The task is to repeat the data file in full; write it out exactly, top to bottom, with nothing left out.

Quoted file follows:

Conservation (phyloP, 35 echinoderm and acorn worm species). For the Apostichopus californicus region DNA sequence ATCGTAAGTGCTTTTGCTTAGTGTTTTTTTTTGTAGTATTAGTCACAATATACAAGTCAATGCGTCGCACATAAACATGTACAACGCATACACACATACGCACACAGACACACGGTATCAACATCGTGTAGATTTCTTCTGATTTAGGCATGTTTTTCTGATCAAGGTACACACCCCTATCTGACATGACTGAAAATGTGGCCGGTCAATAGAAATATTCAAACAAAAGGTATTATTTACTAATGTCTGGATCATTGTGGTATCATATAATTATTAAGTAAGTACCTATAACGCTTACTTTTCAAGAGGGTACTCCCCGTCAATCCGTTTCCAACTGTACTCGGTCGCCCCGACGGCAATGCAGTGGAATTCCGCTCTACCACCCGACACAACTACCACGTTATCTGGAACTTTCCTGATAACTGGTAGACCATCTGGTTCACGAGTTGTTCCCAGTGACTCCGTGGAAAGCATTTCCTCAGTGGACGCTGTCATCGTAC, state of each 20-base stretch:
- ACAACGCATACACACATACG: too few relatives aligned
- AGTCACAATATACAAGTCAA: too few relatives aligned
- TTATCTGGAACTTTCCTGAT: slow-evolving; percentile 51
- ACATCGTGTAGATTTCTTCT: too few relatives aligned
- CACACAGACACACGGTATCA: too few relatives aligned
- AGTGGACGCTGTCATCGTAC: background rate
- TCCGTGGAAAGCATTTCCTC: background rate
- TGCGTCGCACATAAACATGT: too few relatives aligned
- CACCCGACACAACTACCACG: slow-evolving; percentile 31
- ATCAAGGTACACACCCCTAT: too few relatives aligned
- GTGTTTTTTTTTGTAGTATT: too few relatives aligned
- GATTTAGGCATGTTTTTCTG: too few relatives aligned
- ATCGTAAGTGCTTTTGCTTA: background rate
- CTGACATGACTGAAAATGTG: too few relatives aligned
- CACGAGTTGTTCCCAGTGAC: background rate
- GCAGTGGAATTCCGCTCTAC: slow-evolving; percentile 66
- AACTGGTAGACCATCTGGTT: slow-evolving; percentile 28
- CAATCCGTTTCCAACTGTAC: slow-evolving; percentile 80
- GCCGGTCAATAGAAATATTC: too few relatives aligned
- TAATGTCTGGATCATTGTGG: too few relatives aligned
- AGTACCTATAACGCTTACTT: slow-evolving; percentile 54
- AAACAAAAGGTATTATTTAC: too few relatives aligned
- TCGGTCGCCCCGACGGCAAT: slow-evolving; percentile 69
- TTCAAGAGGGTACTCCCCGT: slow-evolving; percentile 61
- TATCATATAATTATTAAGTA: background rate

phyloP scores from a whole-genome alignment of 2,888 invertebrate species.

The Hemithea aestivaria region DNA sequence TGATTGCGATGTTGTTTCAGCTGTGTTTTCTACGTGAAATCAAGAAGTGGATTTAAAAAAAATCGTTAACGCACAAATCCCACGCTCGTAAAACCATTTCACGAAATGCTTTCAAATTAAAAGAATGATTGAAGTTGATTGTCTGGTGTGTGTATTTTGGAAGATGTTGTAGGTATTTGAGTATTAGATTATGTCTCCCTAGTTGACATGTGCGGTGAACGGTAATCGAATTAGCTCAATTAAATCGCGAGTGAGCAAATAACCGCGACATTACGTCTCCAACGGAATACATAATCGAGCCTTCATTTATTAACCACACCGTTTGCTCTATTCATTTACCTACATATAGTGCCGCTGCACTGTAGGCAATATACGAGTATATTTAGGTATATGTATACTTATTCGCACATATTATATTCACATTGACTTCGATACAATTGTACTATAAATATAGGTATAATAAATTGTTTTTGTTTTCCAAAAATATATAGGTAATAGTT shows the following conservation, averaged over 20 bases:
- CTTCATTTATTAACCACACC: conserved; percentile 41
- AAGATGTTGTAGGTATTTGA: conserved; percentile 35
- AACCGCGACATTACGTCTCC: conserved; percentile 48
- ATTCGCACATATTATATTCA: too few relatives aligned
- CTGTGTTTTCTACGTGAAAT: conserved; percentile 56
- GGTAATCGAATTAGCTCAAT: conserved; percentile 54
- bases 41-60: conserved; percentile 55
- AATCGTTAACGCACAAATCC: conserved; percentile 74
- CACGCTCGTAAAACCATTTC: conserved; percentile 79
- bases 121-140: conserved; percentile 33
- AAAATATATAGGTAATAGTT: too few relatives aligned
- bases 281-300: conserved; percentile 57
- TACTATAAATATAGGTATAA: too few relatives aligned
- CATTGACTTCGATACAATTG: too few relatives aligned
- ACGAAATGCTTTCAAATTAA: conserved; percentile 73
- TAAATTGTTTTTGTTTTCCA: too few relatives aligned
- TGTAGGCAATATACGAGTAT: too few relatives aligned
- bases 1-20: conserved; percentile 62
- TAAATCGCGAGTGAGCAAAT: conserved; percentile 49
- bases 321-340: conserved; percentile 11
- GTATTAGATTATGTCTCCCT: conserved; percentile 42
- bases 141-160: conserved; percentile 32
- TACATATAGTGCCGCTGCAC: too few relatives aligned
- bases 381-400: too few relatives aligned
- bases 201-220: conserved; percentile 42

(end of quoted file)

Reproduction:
Conservation (phyloP, 35 echinoderm and acorn worm species). For the Apostichopus californicus region DNA sequence ATCGTAAGTGCTTTTGCTTAGTGTTTTTTTTTGTAGTATTAGTCACAATATACAAGTCAATGCGTCGCACATAAACATGTACAACGCATACACACATACGCACACAGACACACGGTATCAACATCGTGTAGATTTCTTCTGATTTAGGCATGTTTTTCTGATCAAGGTACACACCCCTATCTGACATGACTGAAAATGTGGCCGGTCAATAGAAATATTCAAACAAAAGGTATTATTTACTAATGTCTGGATCATTGTGGTATCATATAATTATTAAGTAAGTACCTATAACGCTTACTTTTCAAGAGGGTACTCCCCGTCAATCCGTTTCCAACTGTACTCGGTCGCCCCGACGGCAATGCAGTGGAATTCCGCTCTACCACCCGACACAACTACCACGTTATCTGGAACTTTCCTGATAACTGGTAGACCATCTGGTTCACGAGTTGTTCCCAGTGACTCCGTGGAAAGCATTTCCTCAGTGGACGCTGTCATCGTAC, state of each 20-base stretch:
- ACAACGCATACACACATACG: too few relatives aligned
- AGTCACAATATACAAGTCAA: too few relatives aligned
- TTATCTGGAACTTTCCTGAT: slow-evolving; percentile 51
- ACATCGTGTAGATTTCTTCT: too few relatives aligned
- CACACAGACACACGGTATCA: too few relatives aligned
- AGTGGACGCTGTCATCGTAC: background rate
- TCCGTGGAAAGCATTTCCTC: background rate
- TGCGTCGCACATAAACATGT: too few relatives aligned
- CACCCGACACAACTACCACG: slow-evolving; percentile 31
- ATCAAGGTACACACCCCTAT: too few relatives aligned
- GTGTTTTTTTTTGTAGTATT: too few relatives aligned
- GATTTAGGCATGTTTTTCTG: too few relatives aligned
- ATCGTAAGTGCTTTTGCTTA: background rate
- CTGACATGACTGAAAATGTG: too few relatives aligned
- CACGAGTTGTTCCCAGTGAC: background rate
- GCAGTGGAATTCCGCTCTAC: slow-evolving; percentile 66
- AACTGGTAGACCATCTGGTT: slow-evolving; percentile 28
- CAATCCGTTTCCAACTGTAC: slow-evolving; percentile 80
- GCCGGTCAATAGAAATATTC: too few relatives aligned
- TAATGTCTGGATCATTGTGG: too few relatives aligned
- AGTACCTATAACGCTTACTT: slow-evolving; percentile 54
- AAACAAAAGGTATTATTTAC: too few relatives aligned
- TCGGTCGCCCCGACGGCAAT: slow-evolving; percentile 69
- TTCAAGAGGGTACTCCCCGT: slow-evolving; percentile 61
- TATCATATAATTATTAAGTA: background rate

phyloP scores from a whole-genome alignment of 2,888 invertebrate species.

The Hemithea aestivaria region DNA sequence TGATTGCGATGTTGTTTCAGCTGTGTTTTCTACGTGAAATCAAGAAGTGGATTTAAAAAAAATCGTTAACGCACAAATCCCACGCTCGTAAAACCATTTCACGAAATGCTTTCAAATTAAAAGAATGATTGAAGTTGATTGTCTGGTGTGTGTATTTTGGAAGATGTTGTAGGTATTTGAGTATTAGATTATGTCTCCCTAGTTGACATGTGCGGTGAACGGTAATCGAATTAGCTCAATTAAATCGCGAGTGAGCAAATAACCGCGACATTACGTCTCCAACGGAATACATAATCGAGCCTTCATTTATTAACCACACCGTTTGCTCTATTCATTTACCTACATATAGTGCCGCTGCACTGTAGGCAATATACGAGTATATTTAGGTATATGTATACTTATTCGCACATATTATATTCACATTGACTTCGATACAATTGTACTATAAATATAGGTATAATAAATTGTTTTTGTTTTCCAAAAATATATAGGTAATAGTT shows the following conservation, averaged over 20 bases:
- CTTCATTTATTAACCACACC: conserved; percentile 41
- AAGATGTTGTAGGTATTTGA: conserved; percentile 35
- AACCGCGACATTACGTCTCC: conserved; percentile 48
- ATTCGCACATATTATATTCA: too few relatives aligned
- CTGTGTTTTCTACGTGAAAT: conserved; percentile 56
- GGTAATCGAATTAGCTCAAT: conserved; percentile 54
- bases 41-60: conserved; percentile 55
- AATCGTTAACGCACAAATCC: conserved; percentile 74
- CACGCTCGTAAAACCATTTC: conserved; percentile 79
- bases 121-140: conserved; percentile 33
- AAAATATATAGGTAATAGTT: too few relatives aligned
- bases 281-300: conserved; percentile 57
- TACTATAAATATAGGTATAA: too few relatives aligned
- CATTGACTTCGATACAATTG: too few relatives aligned
- ACGAAATGCTTTCAAATTAA: conserved; percentile 73
- TAAATTGTTTTTGTTTTCCA: too few relatives aligned
- TGTAGGCAATATACGAGTAT: too few relatives aligned
- bases 1-20: conserved; percentile 62
- TAAATCGCGAGTGAGCAAAT: conserved; percentile 49
- bases 321-340: conserved; percentile 11
- GTATTAGATTATGTCTCCCT: conserved; percentile 42
- bases 141-160: conserved; percentile 32
- TACATATAGTGCCGCTGCAC: too few relatives aligned
- bases 381-400: too few relatives aligned
- bases 201-220: conserved; percentile 42